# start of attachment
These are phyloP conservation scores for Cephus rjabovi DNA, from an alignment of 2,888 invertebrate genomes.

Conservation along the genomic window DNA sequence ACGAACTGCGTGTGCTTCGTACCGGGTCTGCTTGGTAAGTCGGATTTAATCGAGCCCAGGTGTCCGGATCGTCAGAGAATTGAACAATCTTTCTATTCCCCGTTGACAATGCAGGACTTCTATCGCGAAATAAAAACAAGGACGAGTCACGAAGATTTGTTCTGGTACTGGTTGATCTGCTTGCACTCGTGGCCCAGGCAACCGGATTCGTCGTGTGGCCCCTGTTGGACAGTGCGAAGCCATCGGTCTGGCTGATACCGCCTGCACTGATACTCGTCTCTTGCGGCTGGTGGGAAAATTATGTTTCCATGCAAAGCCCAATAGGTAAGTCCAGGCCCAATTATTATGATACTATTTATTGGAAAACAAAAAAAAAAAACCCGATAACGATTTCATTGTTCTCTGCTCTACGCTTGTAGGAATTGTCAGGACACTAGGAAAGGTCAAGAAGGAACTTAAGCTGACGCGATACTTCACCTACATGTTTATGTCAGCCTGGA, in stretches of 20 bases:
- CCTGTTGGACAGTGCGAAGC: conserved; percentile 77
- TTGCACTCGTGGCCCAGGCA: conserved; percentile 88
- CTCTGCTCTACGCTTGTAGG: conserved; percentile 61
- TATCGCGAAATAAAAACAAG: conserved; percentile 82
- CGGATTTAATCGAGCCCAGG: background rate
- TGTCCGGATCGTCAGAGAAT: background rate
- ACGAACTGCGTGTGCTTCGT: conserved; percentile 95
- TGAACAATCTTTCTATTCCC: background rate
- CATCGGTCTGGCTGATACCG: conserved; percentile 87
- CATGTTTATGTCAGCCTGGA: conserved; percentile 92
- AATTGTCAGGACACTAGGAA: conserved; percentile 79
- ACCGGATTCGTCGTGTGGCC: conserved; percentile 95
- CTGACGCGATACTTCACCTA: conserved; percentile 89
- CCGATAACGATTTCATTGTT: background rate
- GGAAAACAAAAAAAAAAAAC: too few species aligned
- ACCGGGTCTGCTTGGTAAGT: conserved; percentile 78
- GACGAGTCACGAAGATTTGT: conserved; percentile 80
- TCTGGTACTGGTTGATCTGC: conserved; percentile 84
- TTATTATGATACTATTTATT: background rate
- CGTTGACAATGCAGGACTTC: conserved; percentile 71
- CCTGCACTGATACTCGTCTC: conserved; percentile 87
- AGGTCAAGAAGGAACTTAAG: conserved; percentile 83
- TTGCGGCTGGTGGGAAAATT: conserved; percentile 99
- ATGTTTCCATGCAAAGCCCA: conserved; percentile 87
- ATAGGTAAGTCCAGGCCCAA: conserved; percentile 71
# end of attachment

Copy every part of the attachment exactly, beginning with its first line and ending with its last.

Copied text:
These are phyloP conservation scores for Cephus rjabovi DNA, from an alignment of 2,888 invertebrate genomes.

Conservation along the genomic window DNA sequence ACGAACTGCGTGTGCTTCGTACCGGGTCTGCTTGGTAAGTCGGATTTAATCGAGCCCAGGTGTCCGGATCGTCAGAGAATTGAACAATCTTTCTATTCCCCGTTGACAATGCAGGACTTCTATCGCGAAATAAAAACAAGGACGAGTCACGAAGATTTGTTCTGGTACTGGTTGATCTGCTTGCACTCGTGGCCCAGGCAACCGGATTCGTCGTGTGGCCCCTGTTGGACAGTGCGAAGCCATCGGTCTGGCTGATACCGCCTGCACTGATACTCGTCTCTTGCGGCTGGTGGGAAAATTATGTTTCCATGCAAAGCCCAATAGGTAAGTCCAGGCCCAATTATTATGATACTATTTATTGGAAAACAAAAAAAAAAAACCCGATAACGATTTCATTGTTCTCTGCTCTACGCTTGTAGGAATTGTCAGGACACTAGGAAAGGTCAAGAAGGAACTTAAGCTGACGCGATACTTCACCTACATGTTTATGTCAGCCTGGA, in stretches of 20 bases:
- CCTGTTGGACAGTGCGAAGC: conserved; percentile 77
- TTGCACTCGTGGCCCAGGCA: conserved; percentile 88
- CTCTGCTCTACGCTTGTAGG: conserved; percentile 61
- TATCGCGAAATAAAAACAAG: conserved; percentile 82
- CGGATTTAATCGAGCCCAGG: background rate
- TGTCCGGATCGTCAGAGAAT: background rate
- ACGAACTGCGTGTGCTTCGT: conserved; percentile 95
- TGAACAATCTTTCTATTCCC: background rate
- CATCGGTCTGGCTGATACCG: conserved; percentile 87
- CATGTTTATGTCAGCCTGGA: conserved; percentile 92
- AATTGTCAGGACACTAGGAA: conserved; percentile 79
- ACCGGATTCGTCGTGTGGCC: conserved; percentile 95
- CTGACGCGATACTTCACCTA: conserved; percentile 89
- CCGATAACGATTTCATTGTT: background rate
- GGAAAACAAAAAAAAAAAAC: too few species aligned
- ACCGGGTCTGCTTGGTAAGT: conserved; percentile 78
- GACGAGTCACGAAGATTTGT: conserved; percentile 80
- TCTGGTACTGGTTGATCTGC: conserved; percentile 84
- TTATTATGATACTATTTATT: background rate
- CGTTGACAATGCAGGACTTC: conserved; percentile 71
- CCTGCACTGATACTCGTCTC: conserved; percentile 87
- AGGTCAAGAAGGAACTTAAG: conserved; percentile 83
- TTGCGGCTGGTGGGAAAATT: conserved; percentile 99
- ATGTTTCCATGCAAAGCCCA: conserved; percentile 87
- ATAGGTAAGTCCAGGCCCAA: conserved; percentile 71